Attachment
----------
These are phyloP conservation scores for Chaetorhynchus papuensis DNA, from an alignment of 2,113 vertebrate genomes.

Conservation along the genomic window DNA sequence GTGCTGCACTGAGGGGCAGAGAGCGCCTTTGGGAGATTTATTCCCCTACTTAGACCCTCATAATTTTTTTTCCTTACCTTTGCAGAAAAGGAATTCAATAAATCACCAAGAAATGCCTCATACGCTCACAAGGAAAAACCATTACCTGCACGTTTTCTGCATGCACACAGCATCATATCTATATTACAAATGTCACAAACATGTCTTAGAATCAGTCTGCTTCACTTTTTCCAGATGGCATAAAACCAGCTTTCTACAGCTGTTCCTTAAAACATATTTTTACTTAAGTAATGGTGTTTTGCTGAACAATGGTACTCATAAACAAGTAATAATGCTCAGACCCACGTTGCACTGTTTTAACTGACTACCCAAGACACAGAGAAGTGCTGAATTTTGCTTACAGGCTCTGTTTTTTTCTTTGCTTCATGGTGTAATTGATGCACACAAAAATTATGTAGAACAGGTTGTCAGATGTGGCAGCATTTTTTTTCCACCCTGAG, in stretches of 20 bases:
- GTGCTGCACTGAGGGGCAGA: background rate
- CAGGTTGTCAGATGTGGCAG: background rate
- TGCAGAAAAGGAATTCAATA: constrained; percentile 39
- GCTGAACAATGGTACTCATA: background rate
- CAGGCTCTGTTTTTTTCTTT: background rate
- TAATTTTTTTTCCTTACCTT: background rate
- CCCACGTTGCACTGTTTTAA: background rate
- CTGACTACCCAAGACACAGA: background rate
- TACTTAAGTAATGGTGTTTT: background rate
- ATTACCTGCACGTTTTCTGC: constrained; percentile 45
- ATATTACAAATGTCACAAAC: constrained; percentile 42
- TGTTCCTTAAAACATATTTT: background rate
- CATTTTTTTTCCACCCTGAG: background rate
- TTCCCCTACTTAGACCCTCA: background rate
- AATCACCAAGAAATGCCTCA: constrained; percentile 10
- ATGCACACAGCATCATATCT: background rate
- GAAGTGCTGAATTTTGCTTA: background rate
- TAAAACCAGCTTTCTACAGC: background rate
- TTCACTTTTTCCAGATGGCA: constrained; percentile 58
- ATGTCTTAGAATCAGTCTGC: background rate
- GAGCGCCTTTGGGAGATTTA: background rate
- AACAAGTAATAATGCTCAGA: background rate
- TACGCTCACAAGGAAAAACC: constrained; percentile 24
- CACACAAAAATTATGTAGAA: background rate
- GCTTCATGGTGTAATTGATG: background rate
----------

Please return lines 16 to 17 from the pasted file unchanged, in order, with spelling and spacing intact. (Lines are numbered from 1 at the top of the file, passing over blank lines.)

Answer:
- TTCCCCTACTTAGACCCTCA: background rate
- AATCACCAAGAAATGCCTCA: constrained; percentile 10